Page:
Friday, August 14, 2009

Let's take a trip through a kilometre of air

This is a useful way to put carbon dioxide in the Earth's atmosphere into perspective (something sorely lacking in the current debate about climate change).

Of course these gases are mixed together in the atmosphere, which is why you should ignore anybody or any organisation that talks about the planet being smothered by a "blanket" of CO2. There is literally no such thing. And most of what is there is naturally occurring.

Michael Smith‘s editorial on 4BC yesterday seemed to go down very well:
Here’s a way to understand Mr Rudd’s Carbon Pollution Reduction Scheme.

Imagine 1 kilometre of atmosphere that we want to rid of human carbon pollution.  We’ll have a walk along it.

The first 770 metres are Nitrogen.

The next 210 metres are Oxygen.

That’s 980 metres of the 1 kilometre.  20 metres to go.

The next 10 metres are water vapour.  10 metres left.

9 metres are argon.  Just 1 more metre.

A few gases make up the first bit of that last metre.

The last 38 centimetres of the kilometre – that’s carbon dioxide.

A bit over one foot.

97% of that is produced by Mother Nature.  It’s natural. 

Out of our journey of one kilometre, there are just 12 millimetres left.  About half an inch.  Just over a centimetre.

That’s the amount of carbon dioxide that global human activity puts into the atmosphere.

And of those 12 millimetres Australia puts in .18 of a millimetre.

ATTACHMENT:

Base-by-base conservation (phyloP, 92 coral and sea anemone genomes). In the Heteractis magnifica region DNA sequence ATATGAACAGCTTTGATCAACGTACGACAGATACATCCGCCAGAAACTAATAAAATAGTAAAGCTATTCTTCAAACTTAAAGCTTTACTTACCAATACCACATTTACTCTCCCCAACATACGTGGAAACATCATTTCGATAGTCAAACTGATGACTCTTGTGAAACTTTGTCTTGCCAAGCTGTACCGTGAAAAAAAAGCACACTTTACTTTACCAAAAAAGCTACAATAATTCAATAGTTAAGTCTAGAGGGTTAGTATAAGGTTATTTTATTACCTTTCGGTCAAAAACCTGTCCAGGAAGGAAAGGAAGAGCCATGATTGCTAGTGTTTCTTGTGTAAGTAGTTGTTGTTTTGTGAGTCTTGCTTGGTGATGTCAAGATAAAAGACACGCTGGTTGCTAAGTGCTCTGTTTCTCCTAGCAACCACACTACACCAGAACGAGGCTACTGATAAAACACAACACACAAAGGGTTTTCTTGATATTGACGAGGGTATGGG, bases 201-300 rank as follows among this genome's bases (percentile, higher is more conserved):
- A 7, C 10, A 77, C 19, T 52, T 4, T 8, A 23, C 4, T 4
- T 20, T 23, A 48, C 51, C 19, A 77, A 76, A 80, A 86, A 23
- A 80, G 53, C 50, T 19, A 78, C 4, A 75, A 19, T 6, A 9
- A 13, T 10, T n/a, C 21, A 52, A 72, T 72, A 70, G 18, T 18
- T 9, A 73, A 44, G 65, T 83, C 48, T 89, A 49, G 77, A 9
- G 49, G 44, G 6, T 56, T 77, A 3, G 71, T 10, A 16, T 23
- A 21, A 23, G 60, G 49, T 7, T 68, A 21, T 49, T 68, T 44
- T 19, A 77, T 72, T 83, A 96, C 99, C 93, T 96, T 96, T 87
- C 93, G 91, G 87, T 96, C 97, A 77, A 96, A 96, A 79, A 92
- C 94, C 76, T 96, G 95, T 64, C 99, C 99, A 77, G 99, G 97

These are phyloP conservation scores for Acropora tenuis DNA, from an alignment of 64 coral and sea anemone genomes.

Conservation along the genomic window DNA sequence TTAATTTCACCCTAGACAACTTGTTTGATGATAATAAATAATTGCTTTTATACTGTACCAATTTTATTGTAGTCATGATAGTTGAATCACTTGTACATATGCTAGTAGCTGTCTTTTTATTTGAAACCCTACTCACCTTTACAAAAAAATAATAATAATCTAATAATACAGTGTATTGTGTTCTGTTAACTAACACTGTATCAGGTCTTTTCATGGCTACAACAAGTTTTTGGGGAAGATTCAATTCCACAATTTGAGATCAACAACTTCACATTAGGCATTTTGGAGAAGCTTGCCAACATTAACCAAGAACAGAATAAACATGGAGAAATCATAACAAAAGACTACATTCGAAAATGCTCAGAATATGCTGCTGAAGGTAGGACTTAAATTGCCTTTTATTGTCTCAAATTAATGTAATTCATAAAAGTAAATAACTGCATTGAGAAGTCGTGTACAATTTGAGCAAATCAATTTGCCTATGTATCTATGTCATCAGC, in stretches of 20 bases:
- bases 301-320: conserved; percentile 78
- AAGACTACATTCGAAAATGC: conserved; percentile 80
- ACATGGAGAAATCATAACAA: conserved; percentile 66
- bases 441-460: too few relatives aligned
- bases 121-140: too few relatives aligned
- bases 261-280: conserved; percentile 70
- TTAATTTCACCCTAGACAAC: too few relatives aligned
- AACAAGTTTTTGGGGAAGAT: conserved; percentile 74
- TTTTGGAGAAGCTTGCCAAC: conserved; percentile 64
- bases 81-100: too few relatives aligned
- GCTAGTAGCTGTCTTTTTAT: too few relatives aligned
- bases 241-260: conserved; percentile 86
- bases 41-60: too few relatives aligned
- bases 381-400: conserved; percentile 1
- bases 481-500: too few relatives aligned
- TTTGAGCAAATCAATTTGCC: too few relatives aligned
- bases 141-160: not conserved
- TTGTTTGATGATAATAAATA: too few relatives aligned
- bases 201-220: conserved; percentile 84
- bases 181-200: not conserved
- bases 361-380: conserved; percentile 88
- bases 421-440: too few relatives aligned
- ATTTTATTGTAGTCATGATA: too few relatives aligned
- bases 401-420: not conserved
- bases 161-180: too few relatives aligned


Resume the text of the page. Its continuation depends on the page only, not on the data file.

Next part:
Less than the thickness of a hair.  Out of a kilometre.

As a hair is to a kilometre – so is Australia’s contribution to what Mr Rudd calls Carbon Pollution. 

Imagine Brisbane’s new Gateway Bridge, ready to be officially opened by Mr Rudd.  It’s been polished, painted and scrubbed by an army of workers till its 1 kilometre length is surgically clean.  Except that Mr Rudd says we have a huge problem, the bridge is polluted – there’s a human hair on the roadway.  We’d laugh ourselves silly.

There are plenty of real pollution problems to worry about.  It’s hard to imagine that Australia’s contribution to carbon dioxide in the world’s atmosphere is one of the more pressing ones.  And I can’t believe that a new tax on everything is the only way to blow that pesky hair away.

Perhaps we all need to just take a few deep breaths.

Posted via email from Garth's posterous

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